Sunday, March 16, 2008

More bureaucracy is never a good "solution"


In the Italian workplace, there is an ugly phenomenon known as "licenziamento in bianco", essentially your employer hands you, the employee, a resignation letter and forces you to sign and date it- thus firing yourself. This is a sneaky way for employers to:
  1. get around the fairly strict regulations against firing someone without a valid reason
  2. get rid of anyone who might be a rabble-rouser or a unionist
  3. avoid paying employee benefits & contributions
Needless to say, it is highly illegal, yet it does happen, apparently rather often... because a law has recently been passed to hinder this practice.
What is this magical law, you ask? WELL.... law # 1695 states that if an employee wishes to quit their job, they must first go to the Ministero del Lavoro and request permission to quit. Yeah, they say you can download the necessary "I want to quit" form online (in my experience, very few Italian public office websites actually work!), fill it out, bring it to the Ministero, and then wait for them to contact you and give you authorization to quit. At that point, you can go to your boss with your resignation letter and say "I quit".
Don't get me wrong, I'm happy the government has addressed this hideous practice of forced resignation BUT gimme a break- is adding more bureaucracy to our lives actually a solution??? Or is it just another pain in the ass that will slow down the entire flow of things? Last summer I quit a job and the thought of having to go through all this ridiculous paperwork is almost enough to make me suck it up and stay at a bad job! And we all know how notoriously slow most of the public offices are, so I can't imagine that this "authorization to quit" would actually be processed in 15 days, as they claim.
Argh, there has got to be a better solution, don't you think?

5 comments:

Delina said...

I don't understand how an employer can "force" you into resigning. I suppose they bully you into doing it some way. Not a nice situation to be in.

Italians seem to just love bureaucracy, they can't get enough of it it seems.

Romerican said...

well... sometimes they force you to sign an undated resignation letter when they hire you- so basically they'll only give you the job if they know they'll be able to get rid of you easily. Lots of desperate people sign because they figure it's better to earn money for a short time than not have a job at all! Personally, I think people need to start standing up for their rights.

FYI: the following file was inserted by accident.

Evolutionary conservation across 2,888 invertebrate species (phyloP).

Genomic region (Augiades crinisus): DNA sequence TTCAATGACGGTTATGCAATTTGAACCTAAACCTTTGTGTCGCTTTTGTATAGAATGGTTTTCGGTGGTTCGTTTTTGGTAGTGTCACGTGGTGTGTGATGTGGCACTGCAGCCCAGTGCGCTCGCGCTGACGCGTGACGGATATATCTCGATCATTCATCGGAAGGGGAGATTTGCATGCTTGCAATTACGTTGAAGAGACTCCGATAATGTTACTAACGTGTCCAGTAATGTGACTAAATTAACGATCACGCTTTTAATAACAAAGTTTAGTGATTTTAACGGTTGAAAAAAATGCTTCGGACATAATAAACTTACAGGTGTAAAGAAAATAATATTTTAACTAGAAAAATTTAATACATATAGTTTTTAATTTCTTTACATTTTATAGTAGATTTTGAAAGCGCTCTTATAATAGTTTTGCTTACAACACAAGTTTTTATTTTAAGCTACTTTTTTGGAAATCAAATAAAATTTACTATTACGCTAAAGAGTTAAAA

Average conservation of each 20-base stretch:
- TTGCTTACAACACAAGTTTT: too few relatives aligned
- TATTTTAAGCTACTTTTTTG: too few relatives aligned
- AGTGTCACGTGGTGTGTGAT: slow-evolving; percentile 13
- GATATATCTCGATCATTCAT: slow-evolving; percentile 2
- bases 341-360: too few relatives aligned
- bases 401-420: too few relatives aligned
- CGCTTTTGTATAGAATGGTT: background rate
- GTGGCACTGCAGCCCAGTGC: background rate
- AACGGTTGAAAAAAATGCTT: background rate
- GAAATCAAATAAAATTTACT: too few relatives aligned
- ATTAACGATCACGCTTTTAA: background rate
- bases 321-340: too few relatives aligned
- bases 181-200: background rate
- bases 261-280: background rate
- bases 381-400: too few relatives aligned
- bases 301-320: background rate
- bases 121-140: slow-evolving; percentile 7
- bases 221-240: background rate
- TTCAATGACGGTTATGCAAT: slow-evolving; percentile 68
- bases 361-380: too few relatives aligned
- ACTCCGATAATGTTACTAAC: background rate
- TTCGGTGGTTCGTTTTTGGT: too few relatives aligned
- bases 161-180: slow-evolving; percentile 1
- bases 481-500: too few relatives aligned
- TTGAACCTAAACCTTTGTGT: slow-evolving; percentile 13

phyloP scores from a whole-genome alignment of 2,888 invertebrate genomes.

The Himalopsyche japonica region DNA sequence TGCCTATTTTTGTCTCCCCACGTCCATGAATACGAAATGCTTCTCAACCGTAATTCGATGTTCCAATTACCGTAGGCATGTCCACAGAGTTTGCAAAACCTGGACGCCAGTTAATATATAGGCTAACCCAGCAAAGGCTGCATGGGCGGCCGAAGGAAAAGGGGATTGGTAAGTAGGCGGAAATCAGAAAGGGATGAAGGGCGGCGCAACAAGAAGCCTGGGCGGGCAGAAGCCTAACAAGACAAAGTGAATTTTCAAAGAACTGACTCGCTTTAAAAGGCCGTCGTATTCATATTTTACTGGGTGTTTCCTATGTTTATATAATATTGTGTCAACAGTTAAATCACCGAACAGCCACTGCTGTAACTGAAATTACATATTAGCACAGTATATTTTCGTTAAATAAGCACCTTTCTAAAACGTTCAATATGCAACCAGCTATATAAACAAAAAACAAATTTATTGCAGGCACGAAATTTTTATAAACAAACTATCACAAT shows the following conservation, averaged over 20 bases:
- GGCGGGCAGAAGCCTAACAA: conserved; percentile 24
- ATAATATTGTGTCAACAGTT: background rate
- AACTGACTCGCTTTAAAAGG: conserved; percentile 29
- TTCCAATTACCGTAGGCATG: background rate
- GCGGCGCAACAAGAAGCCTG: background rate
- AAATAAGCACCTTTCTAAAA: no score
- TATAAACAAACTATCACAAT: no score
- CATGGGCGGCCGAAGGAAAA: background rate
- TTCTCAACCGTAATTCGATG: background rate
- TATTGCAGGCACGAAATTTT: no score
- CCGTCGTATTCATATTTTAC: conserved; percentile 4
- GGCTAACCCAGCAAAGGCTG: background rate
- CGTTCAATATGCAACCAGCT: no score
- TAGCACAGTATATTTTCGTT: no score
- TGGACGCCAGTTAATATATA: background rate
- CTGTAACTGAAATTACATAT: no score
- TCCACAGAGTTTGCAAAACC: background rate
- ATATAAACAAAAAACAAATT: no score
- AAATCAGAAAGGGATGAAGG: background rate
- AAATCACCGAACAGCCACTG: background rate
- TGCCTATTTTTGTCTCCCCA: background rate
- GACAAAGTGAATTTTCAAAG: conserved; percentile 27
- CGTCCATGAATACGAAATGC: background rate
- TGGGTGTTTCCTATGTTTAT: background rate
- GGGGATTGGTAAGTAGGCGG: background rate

Ms. Violetta said...

So what happens to you if you don't fill out the necessary "paperwork?" Do they force you to go in to your crappy job?

I don't think I'd last a week there. I'm too much of an rebel rouser. Paperwork smaperwork.

Kataroma said...

I agree - why do Italians love bureaucracy so much and find a bureaucratic solution to everything? I had my wallet stolen on the weekend so now I"m going through the process of getting all my cards replaced and it's just such a pain in the neck. Everything seems to involve at least 2 trips to the government office and about 10 forms.

I also can't imagine an employer forcing someone to quit. Just say no! It's like "mobbing" (with its deceptively English sounding title). I'd never heard of it til I moved here but here apparently it's a bit issue here. I guess since it's so hard to fire someone you just "mob" them and hope they'll quit instead. Having spent quite a bit of time dealing with incompetent govt bureaucrats lately I can't help sympathising with the mobbers sometimes. :)

Brendan said...

I know a few people in Italy who have been "fired" in the white under awful circumstances. They turn up to work and find that their workstation is not there any more. They ask the manager what is going on, and they get a vague shrug. the co-workers are coerced into cooperating as well and they all ignore you. The manager then asks you to complete a task, and when you say that you do not have a desk they tell you that you can sit on the floor in the hallway near the toilet. When you finally complain that it is unbearable, they tell you that there have been budget cuts, and the "slip" is waiting for you along with an offer of two weeks worth of hush money. Your so demoralized at that point that you just sign and accept it. Sadly, I know at least 3 people who "lost" their jobs under those circumstances. I guess that it would be considered a form of mobbing?